- Risk Assessment - You wll need a new risk assessment for young volunteers as there are different risks associated with them. These risks include the emotional impact a task can have, the challenges young people experience outside of their volunteering role as well as ensuring the role is suitable and not exploiting young people.
- Policies and Procedures - Check your existing policies and procedures are appropriate for young volunteers, you may need to make amendments to your policies or create new ones. Pay particular attention to your safeguarding policy.
- Induction and Training - A comprehensive induction process is important as it lays the foundation for the volunteer and sets out how their role sits within your group or organisation. Offering volunteers relevant training offers the chance to learn new skills and increase competencies.
- Finishing an Opportunity - Unfortunately, it is unlikely that your young volunteer will be able to stay in a role for a long time. They might need to leave because they are going onto further education or employment. Make it as easy as possible for them to move on, and provide a reference if asked. Don't forget the good ground work you have laid in their volunteering role will make it more likely that they will return to volunteering in the future, and possibly with your organisation.
There is also guidance on the Dorset Council website on young people and employment, including volunteering.
If you are a young person looking for an opportunity, or an organisation wanting to create one, please contact Volunteer Centre Dorset on [email protected] or call 01305 269214
HealthWatch Young Listeners
There are local and national programmes which young people can participate in which helps them to engage with volunteering. These include:
Dorset Youth Association - Young Leaders
For young people aged between 14-18. It is ideal for Young People who are interested in developing and demonstrating the skills and qualities required to be an effective leader. It can be used to develop leadership skills in a wide range of contexts, including youth clubs, sports and interest groups and educational leadership roles.
There is the opportunity to gain a L1 Leadership ASDAN course, for this you will need to take part in a 2-day training course and complete 60 hours of volunteering. Training will include: planning, communication, safeguarding, equality & diversity and leadership styles.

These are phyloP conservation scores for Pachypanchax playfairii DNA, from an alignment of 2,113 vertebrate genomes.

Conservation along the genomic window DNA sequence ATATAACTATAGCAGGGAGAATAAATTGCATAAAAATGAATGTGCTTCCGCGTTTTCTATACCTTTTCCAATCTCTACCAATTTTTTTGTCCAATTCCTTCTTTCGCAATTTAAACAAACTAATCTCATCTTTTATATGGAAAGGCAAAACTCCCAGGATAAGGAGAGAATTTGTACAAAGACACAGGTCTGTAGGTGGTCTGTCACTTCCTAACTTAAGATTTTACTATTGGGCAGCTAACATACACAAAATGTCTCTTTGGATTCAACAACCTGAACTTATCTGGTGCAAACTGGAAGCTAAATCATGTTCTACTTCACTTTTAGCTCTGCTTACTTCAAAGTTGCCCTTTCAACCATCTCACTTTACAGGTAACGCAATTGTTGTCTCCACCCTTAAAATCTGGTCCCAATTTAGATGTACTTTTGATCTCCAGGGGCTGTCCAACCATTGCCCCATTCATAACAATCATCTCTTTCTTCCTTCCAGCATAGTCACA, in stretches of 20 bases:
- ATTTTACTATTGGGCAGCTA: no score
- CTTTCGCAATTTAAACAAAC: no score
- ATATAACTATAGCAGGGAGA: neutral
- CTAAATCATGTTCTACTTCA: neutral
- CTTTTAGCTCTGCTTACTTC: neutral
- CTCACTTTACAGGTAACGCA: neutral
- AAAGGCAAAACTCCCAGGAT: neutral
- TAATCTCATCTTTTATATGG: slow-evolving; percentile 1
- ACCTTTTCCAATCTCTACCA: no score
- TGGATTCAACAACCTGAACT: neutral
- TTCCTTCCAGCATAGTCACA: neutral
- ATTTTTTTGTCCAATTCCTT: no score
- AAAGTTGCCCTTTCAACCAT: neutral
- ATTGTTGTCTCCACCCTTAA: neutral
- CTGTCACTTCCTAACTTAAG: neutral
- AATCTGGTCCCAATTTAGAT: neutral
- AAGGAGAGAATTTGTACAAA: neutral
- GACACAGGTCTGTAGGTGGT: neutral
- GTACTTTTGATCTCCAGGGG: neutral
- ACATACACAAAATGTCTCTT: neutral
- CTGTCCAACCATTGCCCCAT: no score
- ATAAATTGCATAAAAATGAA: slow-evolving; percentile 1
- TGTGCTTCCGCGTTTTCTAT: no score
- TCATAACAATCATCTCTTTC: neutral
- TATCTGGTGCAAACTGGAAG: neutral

For more information, please contact [email protected]
Duke of Edinburgh’s Award (DofE)
Aimed at 14-24 year-olds, the programme enables young people to participate in activities which helps them build essential skills for life and work, by completing a programme they can achieve an award ranging from Bronze, to Silver and Gold.
For more information, please visit the Duke of Edinburgh website. Your school may also be part of the programme, watch out for communications or newsletters with more details. Dorset Council also have some useful resources on their website.
The Prince's Trust
“We believe that every young person should have the chance to embrace exciting opportunities. So, we help 11 to 30 year-olds to find the tools and confidence to try free courses and start careers.” The Prince’s Trust
Weymouth College runs a Prince’s Trust programme, visit their website for more information.
For more information about this programme, please visit The Prince's Trust website. Your school or college may also be part of the programme, so keep an eye out for communications or newsletters, or ask your tutor.
National Citizen Service
“NCS is where young people can grow their strengths and become world-ready and work-ready. Through a range of different experiences — online, in their community, and away from home — young people can build their confidence, resilience, and well-being, gather work skills, and become engaged citizens who feel motivated to make a positive difference in society.” NCS Website
For more details, please visit the NCS website